It’s time for my annual celebration of films that are observing their centenary this year. Yes, it will be all 1918 all the time in these parts!
By 1918, the American film industry was well and truly ensconced on the West Coast and feature films were accepted as the norm. The war was on, so there were quite a few propaganda pictures being released, though the market for them bottomed out when armistice was declared.
I opted not to go for a WWI film this time around. Frankly, they annoy the almighty heck out of me and I want to have fun. Instead, I have selected some lighter fare, films that 1918 audiences would have flocked to to avoid news of the war.
To get us all in the proper mood, here are some 1918 films that I have already reviewed. Enjoy!
The Beloved Blackmailer: A goofy little rom-com about a debutante who seeks to toughen up her boyfriend by having him kidnapped by pugilists.
The Blue Bird: Gorgeous cinematography from Maurice Tourneur elevates this film above its trite source material.
The Eyes of the Mummy: Ernst Lubitsch teamed up with Pola Negri and movies were never the same!
The Forbidden City: Norma Talmadge plays a Chinese woman who marries an American and then she plays her own daughter. It’s… um… Yeah…
The Heart of Humanity: Erich von Stroheim took over this doofy propaganda picture and stroheimed it to pieces. Yes, it’s the one with the baby.
Himmelskibet: A Danish space opera, considered to be the very first feature film in the genre.
In the Moonshine Country: Vintage newsreel about moonshiners. I sure hope the local law didn’t see it!
The Lady of the Dugout: Real life outlaw Al Jennings stars in a stylized western shot in my own backyard.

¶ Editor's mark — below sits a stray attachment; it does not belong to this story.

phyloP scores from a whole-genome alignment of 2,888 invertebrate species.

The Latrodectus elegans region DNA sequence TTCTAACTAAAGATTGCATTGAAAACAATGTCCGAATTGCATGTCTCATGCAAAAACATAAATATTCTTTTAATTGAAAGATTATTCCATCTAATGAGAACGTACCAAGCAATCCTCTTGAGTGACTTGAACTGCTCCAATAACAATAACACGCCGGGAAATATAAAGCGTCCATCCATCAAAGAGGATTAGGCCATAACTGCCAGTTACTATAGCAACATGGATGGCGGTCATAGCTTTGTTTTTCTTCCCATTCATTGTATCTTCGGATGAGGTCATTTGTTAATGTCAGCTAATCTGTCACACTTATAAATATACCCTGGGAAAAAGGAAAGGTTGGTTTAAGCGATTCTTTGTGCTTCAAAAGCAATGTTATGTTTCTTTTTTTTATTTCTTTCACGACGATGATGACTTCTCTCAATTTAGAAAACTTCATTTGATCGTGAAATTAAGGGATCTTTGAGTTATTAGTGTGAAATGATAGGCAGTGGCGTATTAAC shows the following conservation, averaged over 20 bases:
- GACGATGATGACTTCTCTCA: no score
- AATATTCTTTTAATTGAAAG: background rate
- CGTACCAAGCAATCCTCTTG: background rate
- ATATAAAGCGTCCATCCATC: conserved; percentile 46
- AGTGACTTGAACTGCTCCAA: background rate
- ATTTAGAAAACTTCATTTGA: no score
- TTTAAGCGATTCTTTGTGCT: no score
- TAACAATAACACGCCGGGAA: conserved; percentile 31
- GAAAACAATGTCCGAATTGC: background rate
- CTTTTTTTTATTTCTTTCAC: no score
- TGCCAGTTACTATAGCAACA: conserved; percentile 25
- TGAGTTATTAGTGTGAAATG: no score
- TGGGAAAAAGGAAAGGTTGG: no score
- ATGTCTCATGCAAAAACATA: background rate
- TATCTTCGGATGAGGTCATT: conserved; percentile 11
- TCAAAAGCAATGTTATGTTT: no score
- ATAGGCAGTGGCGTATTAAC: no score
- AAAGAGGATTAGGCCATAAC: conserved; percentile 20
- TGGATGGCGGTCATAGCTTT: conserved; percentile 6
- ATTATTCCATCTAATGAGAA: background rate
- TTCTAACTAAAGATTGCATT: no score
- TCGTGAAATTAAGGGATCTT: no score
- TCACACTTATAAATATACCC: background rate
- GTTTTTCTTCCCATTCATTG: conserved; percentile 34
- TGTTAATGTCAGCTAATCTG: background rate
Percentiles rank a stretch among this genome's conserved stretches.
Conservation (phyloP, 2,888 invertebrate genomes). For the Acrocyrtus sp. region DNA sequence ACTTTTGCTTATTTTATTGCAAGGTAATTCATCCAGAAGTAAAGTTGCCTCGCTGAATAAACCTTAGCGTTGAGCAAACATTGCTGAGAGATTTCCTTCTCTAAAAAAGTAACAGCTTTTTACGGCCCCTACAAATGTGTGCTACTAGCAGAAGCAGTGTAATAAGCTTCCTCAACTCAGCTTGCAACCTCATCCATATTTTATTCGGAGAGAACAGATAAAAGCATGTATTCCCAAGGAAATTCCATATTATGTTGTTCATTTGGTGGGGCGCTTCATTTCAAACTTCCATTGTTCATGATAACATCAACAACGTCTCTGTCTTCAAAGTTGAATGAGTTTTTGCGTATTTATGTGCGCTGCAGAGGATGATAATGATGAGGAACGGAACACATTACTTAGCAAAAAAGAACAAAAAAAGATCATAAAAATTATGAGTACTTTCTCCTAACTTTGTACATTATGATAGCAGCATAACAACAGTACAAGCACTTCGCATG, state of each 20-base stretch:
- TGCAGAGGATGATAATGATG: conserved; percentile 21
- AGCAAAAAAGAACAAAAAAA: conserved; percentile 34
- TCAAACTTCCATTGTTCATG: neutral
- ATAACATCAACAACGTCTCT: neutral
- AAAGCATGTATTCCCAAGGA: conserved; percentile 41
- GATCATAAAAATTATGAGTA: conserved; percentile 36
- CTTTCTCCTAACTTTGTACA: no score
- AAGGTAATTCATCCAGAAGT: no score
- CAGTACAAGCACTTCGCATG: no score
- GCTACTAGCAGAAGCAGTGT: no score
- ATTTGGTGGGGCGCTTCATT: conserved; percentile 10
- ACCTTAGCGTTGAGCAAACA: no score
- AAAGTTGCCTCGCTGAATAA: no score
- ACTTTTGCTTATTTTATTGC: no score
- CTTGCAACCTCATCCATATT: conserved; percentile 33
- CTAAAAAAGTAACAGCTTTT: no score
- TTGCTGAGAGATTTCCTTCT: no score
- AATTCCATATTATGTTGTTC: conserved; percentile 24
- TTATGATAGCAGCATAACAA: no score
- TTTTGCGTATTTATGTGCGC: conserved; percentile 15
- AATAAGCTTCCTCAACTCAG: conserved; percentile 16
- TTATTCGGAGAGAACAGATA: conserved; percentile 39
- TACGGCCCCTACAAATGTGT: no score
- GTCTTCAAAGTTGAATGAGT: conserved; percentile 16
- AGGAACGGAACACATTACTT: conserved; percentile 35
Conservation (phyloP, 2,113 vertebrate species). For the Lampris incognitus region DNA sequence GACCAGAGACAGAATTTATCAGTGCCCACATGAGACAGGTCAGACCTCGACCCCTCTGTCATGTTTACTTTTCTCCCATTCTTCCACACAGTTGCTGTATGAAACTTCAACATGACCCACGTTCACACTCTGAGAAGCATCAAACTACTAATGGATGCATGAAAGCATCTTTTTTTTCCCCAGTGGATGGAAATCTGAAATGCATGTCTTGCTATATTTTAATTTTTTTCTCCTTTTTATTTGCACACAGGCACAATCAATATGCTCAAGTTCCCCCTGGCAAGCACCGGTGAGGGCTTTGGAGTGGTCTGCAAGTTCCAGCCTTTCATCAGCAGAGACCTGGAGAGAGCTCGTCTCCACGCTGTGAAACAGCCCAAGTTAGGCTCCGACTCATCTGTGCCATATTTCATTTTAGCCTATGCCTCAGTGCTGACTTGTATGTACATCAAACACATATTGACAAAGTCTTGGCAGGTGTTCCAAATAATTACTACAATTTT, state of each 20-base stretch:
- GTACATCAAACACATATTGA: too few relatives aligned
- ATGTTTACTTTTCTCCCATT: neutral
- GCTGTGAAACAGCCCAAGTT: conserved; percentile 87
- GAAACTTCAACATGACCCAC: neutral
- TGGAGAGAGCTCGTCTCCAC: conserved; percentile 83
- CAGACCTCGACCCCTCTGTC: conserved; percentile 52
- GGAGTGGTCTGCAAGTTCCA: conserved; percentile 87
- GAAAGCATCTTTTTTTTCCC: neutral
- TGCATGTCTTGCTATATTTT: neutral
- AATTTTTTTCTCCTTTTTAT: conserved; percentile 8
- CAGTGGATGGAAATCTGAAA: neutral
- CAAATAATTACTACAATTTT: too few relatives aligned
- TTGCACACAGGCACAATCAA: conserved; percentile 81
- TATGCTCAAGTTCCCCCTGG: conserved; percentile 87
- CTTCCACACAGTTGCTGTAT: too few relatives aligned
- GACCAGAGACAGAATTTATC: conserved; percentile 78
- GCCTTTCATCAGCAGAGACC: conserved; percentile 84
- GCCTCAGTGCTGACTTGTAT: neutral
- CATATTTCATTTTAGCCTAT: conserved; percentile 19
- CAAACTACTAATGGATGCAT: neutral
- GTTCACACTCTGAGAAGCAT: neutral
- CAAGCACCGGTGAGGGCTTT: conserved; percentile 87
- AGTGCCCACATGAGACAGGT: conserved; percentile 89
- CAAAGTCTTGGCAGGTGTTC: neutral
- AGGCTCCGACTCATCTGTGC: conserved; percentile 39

Little Orphant Annie: Cutesy dramedy from Colleen Moore’s long curls period. If you must.
The Married Virgin: Rudolph Valentino plays a cad and bounder in this little melodrama shot in part in Coronado.
Mickey: Mabel Normand’s big hit about a mining maiden who is sent to the big city to learn fancy ways.
M’Liss: Mary Pickford plays a mountain girl who falls in love with her school teacher and has to solve her father’s murder.
Out West: Arbuckle, Keaton and St. John engage in wild west shenanigans in this little comedy.
A Reckless Rover: An entry in the infamous Ebony comedy series, which showcased black comedians.
Stella Maris: Another dual role picture with Mary Pickford as the leads. Sensational and woman-focused, highly recommended.
Tarzan of the Apes: Our first cinematic Tarzan with Elmo Lincoln and Enid Markey as the leads.
Two-Gun Gussy: Harold Lloyd is mistaken for a gunslinger in this western-themed short.
The Whispering Chorus: DeMille does artsy just to prove he can and does a pretty good job of it too.
I hope you’ll enjoy the selections for this month! Happy centennial to all the 1918 films!
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I agree entirely on The Whispering Chorus. Silly at times, but I still love it!
Yes, a grand little film.
I haven’t seen ‘The Whispering Chorus,’ but from your plot summary, I immediately thought of the 40s Ann Sheridan/Kent Smith noir film ‘Nora Prentiss.’ Same general plot of a man on trial for his own murder.
I know it’s in Irma la Douce as well, I wonder where it started? The Sherlock Holmes story The Man with the Twisted Lip is the earliest that I can think of.
Hope you might be reviewing a family favorite, Amarilly of Clothes-line Alley, but here at MS all post choices always prove to be good ones.
Thank you! 😀
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